- A research program out of the Office of the National Coordinator of Health IT (ONC) offers insights into how communities use health IT and EHR adoption to achieve the triple aim of better care, better costs, and overall better patient health.
Launched in 2010, the Beacon Community Program provided $250 million in grants to each of 17 communities to examine how these communities adopt EHRs and other health IT to better their overall healthcare structure.
In an after-the-fact analysis of the program, NORC at the University of Chicago found that many of these communities faced similar challenges that other healthcare systems face when adopting their health IT. Between technology, provider engagement and buy-in, and legal and policy barriers, these Beacon Programs painted a fairly accurate picture of the struggles of health IT adoption across the entire nation.
NORC found that overall, most of the hospitals in each Beacon Community faced typical technological issues, including interoperability and infrastructure issues. Smaller providers were hit particularly hard, especially financially. The healthcare industry as of present tells a similar story, with smaller providers lagging slightly in EHR adoption and often struggling to implement best strategies.
Providers building their Beacon-funded health IT off of pre-existing infrastructure saw more success, as well those organizations that had previously engaged in similar health IT adoption initiatives.
Provider buy-in, a well-known issues throughout the nation, also posed a challenge to the Beacon Communities. It is no secret that many providers struggle with their EHRs, and there is notable EHR backlash throughout the healthcare industry. Likewise, the Beacon Communities faced these struggles.
To overcome them, some healthcare organizations developed a four-pronged strategy.
“To engage providers in clinical transformation efforts in a meaningful way, nine Beacon Communities provided feedback and assistance to providers on: (1) meeting clinical performance metrics to help physicians conduct quality improvement; (2) extracting data from their EHRs; (3) collecting and harmonizing data across disparate EHR systems; and (4) using third-party aggregation platforms to collect data and provide reports,” the NORC report explained.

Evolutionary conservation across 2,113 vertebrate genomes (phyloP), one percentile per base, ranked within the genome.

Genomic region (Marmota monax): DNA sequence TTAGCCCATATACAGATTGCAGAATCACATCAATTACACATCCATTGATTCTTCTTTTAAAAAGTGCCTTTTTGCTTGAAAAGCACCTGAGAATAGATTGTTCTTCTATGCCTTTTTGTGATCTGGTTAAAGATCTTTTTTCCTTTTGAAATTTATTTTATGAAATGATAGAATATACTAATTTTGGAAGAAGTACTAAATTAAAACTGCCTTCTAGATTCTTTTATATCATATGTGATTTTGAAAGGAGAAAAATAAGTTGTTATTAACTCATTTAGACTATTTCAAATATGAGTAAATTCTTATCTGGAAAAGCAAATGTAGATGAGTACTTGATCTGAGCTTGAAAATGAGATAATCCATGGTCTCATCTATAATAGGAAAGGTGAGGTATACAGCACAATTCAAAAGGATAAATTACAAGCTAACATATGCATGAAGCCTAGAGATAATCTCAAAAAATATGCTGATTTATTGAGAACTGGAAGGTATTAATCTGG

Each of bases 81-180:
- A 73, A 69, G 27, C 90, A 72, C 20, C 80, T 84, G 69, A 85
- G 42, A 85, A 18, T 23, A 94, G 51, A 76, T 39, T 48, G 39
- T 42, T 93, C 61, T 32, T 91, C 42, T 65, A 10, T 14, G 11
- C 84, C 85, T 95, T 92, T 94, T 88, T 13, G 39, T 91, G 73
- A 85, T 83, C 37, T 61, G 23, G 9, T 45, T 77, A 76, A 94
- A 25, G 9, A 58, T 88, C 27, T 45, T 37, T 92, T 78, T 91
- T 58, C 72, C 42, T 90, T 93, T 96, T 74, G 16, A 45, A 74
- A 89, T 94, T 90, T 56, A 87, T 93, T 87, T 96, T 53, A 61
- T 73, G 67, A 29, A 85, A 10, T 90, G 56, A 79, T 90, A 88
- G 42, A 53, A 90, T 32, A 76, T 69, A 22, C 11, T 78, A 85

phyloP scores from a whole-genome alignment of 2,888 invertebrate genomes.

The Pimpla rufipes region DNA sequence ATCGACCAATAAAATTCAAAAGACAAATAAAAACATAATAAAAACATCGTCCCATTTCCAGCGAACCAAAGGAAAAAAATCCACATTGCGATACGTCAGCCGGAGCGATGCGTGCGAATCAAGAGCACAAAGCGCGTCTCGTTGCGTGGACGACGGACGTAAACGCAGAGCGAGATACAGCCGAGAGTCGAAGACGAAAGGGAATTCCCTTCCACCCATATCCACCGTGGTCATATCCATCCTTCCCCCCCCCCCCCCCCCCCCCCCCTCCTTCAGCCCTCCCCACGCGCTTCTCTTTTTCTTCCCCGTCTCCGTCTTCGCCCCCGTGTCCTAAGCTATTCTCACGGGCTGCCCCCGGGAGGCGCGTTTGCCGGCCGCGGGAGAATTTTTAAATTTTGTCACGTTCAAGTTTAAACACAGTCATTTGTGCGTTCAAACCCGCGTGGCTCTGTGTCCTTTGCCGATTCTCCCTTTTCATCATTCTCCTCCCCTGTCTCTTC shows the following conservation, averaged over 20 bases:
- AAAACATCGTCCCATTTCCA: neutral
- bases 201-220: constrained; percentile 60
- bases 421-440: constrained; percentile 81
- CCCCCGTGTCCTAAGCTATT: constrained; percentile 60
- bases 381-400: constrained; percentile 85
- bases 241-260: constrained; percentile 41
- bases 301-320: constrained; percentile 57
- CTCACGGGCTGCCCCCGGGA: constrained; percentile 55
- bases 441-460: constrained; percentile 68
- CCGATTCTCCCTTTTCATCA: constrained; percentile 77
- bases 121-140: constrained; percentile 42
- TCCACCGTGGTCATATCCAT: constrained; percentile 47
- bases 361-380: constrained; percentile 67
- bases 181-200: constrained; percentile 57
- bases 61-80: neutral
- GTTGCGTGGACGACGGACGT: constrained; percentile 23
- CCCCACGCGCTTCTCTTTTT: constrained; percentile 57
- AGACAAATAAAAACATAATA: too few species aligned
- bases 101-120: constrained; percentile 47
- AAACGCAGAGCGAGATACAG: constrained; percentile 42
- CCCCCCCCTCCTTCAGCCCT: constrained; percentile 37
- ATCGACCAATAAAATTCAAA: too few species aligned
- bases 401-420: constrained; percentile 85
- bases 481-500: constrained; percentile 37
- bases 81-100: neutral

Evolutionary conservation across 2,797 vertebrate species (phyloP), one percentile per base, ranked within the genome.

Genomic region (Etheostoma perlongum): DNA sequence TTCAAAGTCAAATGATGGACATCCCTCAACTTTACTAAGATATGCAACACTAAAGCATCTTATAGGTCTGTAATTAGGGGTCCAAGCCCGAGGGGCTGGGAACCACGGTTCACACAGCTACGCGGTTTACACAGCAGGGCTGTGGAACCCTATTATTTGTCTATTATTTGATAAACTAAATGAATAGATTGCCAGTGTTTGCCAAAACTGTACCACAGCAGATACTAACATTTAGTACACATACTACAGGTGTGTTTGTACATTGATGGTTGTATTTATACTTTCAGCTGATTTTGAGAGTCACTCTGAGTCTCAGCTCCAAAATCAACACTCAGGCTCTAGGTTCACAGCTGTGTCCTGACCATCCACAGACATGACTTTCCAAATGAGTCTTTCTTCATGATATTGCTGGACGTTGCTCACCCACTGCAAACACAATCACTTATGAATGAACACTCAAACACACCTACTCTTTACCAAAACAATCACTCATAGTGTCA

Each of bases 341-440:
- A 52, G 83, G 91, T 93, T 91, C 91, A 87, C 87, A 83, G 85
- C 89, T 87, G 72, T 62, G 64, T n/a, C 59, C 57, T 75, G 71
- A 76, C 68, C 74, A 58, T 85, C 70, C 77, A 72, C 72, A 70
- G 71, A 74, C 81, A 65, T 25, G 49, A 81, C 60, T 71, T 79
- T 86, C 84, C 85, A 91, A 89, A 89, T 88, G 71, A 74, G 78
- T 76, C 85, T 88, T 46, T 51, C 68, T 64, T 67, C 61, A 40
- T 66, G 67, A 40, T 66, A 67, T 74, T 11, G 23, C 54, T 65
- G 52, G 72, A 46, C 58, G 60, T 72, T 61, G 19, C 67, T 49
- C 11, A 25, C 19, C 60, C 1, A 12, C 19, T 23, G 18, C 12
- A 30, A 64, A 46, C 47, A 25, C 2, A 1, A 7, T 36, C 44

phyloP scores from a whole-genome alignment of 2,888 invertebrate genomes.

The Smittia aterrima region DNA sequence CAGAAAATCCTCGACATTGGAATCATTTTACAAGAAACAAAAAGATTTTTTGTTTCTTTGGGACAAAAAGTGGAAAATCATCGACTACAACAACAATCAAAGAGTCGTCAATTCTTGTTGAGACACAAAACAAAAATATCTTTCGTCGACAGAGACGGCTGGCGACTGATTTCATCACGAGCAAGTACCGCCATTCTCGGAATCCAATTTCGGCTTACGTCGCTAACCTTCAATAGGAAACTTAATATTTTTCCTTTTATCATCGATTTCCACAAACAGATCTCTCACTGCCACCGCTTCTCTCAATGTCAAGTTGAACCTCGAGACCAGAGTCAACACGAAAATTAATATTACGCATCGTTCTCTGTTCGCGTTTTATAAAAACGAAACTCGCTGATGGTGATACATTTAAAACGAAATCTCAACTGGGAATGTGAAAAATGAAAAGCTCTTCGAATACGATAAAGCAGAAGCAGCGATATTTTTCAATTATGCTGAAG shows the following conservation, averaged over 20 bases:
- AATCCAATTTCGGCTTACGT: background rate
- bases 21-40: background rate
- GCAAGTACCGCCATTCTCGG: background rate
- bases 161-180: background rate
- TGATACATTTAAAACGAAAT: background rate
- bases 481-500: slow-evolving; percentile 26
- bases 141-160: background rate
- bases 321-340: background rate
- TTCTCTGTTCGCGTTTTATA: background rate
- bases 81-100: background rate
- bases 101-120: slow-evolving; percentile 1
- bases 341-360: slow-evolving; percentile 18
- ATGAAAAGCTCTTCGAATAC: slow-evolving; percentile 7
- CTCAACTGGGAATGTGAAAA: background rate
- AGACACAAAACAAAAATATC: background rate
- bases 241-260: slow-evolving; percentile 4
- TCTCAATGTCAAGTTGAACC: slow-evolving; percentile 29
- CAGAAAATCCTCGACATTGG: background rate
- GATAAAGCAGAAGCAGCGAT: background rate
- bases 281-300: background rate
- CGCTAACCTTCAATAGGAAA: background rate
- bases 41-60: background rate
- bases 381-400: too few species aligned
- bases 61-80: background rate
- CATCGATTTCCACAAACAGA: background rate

Beacon Communities were also bogged down by legal and policy limitations, specifically in data sharing. Between stringent laws regarding data exchange for behavioral and mental health data to patient buy-in, a great sum of healthcare organizations in the Beacon Communities were limited in the amount of data able to be stored in a data repository.
To attempt to mitigate these legal and administrative roadblocks, many healthcare organizations employed legal representatives.
“Negotiating necessary legal agreements and meeting administrative requirements proved to be more time consuming than Beacon Communities anticipated,” the NORC report noted. “In response, Communities found they needed to engage legal representatives and key decision makers to work through the issues.”
Additionally, some organizations created designated individuals to help educate patients and lead them to opt into securely sharing their health data in a data repository.
Going forward, the Beacon Community Program determined three overarching lessons learned for fellow and future EHR and health IT adopters. Specifically, these programs showed that healthcare organizations need to quickly address IT issues, and uses the resolutions to help providers see patient-centered value in the technology.
Second, healthcare organization leaders and executives need to be present in helping providers and patients buy into the process. Through their leadership, key stakeholders may be more easily convinced of the benefits of these technologies.
Finally, in order to be most successful at EHR and health IT adoption initiatives, healthcare organizations should align their efforts to with past initiatives to show value and continuity to key stakeholders such as providers and patients.